Mountain View and Cupertino, the California homes of Alphabet (Google) and Apple respectively, are considering business head taxA tax is a mandatory payment or charge collected by local, state, and national governments from individuals or businesses to cover the costs of general government services, goods, and activities. es along the lines of what was adopted in Seattle. Meanwhile, Seattle has reconsidered, in dramatic fashion.
Citing widespread opposition to the new tax and the need for greater consensus, seven of the nine members of City Council voted today to repeal the new tax before it goes into effect. It took a while, but Seattle officials have figured out that taxing job creation is uniquely counterproductive.
The city expected opposition for large corporations but seemed unprepared for the policy’s rejection by the general public. Today’s repeal took place under the shadow of a looming ballot referendum and polling showing the new tax’s considerable unpopularity. Organizers were preparing to submit a petition for a ballot initiative with more than twice the required number of signatures when news broke that City Council was ready to reverse itself. (Once the petition was certified, the new law would have been suspended pending the outcome of the ballot question.)
Seattle residents understood that penalizing employment was bad for their community, and their elected officials seem to have gotten the message.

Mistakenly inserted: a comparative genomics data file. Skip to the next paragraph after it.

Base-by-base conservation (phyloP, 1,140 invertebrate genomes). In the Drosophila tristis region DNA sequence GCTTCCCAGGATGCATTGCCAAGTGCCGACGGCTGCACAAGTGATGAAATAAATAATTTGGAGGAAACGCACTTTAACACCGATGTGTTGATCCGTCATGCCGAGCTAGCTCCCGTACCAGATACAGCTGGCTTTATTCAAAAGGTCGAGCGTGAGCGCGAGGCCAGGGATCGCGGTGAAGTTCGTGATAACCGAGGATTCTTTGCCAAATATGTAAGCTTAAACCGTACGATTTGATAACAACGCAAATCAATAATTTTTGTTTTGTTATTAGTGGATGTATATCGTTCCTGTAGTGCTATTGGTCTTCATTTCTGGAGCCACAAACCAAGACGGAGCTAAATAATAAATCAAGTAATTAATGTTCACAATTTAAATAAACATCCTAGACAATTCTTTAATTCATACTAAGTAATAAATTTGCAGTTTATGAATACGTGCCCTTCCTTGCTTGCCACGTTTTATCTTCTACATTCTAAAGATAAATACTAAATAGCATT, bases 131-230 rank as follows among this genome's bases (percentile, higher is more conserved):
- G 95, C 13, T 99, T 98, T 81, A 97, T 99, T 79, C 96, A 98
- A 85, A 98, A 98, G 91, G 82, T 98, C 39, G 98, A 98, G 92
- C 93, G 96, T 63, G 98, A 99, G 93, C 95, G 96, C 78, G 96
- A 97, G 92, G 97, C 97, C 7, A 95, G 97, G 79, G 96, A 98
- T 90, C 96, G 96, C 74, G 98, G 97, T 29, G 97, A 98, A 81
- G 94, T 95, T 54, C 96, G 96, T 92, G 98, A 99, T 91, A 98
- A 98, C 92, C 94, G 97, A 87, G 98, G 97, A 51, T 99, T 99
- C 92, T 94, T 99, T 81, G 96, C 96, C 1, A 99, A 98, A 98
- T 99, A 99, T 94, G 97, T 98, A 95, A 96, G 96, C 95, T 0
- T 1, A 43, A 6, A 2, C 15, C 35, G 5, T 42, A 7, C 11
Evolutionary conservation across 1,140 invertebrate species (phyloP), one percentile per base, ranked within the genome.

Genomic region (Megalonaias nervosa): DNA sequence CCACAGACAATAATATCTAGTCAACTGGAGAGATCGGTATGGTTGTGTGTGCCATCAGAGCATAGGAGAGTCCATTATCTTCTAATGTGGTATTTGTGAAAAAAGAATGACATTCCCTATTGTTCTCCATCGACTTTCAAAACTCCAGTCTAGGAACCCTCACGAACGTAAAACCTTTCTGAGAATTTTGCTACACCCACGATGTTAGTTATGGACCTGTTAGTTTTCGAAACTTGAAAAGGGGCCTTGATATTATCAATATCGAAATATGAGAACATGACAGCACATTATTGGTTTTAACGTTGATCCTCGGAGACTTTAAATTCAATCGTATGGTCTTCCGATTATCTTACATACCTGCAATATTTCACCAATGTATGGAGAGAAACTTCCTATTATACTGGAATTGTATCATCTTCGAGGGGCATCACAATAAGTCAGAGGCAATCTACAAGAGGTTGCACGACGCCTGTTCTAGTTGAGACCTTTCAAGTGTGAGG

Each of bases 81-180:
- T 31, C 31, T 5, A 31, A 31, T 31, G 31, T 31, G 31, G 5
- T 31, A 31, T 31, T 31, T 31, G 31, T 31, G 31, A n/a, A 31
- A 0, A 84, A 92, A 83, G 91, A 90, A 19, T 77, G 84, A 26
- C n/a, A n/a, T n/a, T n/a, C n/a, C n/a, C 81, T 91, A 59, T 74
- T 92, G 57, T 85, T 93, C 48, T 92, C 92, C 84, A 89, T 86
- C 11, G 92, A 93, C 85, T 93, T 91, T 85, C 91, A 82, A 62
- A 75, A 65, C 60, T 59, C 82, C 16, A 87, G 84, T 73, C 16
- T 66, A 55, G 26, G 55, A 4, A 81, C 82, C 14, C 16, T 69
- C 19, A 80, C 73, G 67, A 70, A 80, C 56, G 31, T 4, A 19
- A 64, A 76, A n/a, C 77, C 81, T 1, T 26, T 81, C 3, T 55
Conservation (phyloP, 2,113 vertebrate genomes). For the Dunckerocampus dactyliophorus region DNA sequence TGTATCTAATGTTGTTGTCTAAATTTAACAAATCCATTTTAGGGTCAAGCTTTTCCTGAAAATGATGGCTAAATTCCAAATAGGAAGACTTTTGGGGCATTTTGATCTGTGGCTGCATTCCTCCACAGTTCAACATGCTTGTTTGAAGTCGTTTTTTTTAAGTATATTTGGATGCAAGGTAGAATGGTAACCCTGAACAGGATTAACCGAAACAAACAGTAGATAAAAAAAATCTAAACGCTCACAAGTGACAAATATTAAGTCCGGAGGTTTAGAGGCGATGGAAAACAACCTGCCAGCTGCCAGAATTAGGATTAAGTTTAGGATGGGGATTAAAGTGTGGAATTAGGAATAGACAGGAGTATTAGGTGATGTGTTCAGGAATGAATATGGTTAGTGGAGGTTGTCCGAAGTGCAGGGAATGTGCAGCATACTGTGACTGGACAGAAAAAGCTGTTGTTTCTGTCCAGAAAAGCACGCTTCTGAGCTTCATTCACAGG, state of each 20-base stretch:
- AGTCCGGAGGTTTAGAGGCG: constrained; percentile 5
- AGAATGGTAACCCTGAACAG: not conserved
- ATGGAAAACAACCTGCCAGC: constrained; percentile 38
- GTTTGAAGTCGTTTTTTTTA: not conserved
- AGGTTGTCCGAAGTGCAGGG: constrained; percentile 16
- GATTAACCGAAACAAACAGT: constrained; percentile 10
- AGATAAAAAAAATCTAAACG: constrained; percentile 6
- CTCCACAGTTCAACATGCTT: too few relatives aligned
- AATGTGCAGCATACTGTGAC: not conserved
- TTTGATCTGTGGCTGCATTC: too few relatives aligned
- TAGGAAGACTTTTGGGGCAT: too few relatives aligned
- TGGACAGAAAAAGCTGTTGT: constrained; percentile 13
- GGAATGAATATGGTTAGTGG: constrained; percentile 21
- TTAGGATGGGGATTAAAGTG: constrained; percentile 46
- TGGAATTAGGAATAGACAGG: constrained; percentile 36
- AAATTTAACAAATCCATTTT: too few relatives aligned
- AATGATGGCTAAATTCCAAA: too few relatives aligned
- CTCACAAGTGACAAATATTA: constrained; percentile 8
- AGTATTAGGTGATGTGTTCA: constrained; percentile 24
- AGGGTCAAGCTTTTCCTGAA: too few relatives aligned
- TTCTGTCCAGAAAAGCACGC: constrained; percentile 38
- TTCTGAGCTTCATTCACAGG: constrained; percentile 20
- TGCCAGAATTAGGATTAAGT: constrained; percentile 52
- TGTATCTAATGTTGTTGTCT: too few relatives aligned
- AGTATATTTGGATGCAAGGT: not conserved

Bruce Harrell, the City Council President, explained his evolution on the issue at a news conference yesterday:
I think what has changed is that we continue to listen to everybody. Over the weekend, as an example, I attended several events, civic events, and across the board, advocates, liberals, conservatives, moderates, they’ve all questioned a few things. Question number one, whether is this the right strategy, to impose a jobs tax, if you will, for the future of our city. Number two, whether we have convinced the public that we are even spending their money wisely and strategically to address the issue of homelessness. And before you impose a tax, I think, particularly when it’s as significant as the employee hours tax, I think you have to convince the public that you are using the money wisely. And I don’t think that persuasion has been there. And people are quick to say, “Well, was it a mistake?” It would be a mistake for us to do nothing right now, in terms of listening to the public, fighting the issue, and continuing to not really address the issues on the street is what we’re about to do. So I think this is a wise move, to press the reset button, and examine how we address the issue of homelessness and affordability…
What I can address is that many people continue to support the employee hours’ tax—that is true, and for good reasons. But the vast majority of people that I talk to, whether it’s at public forums or even through my email and through telephone calls, seem to be opposed to the employee hours tax and that strategy. And I think we have to listen to those folks.
One has to think that elected officials in Mountain View, Cupertino, and elsewhere are watching.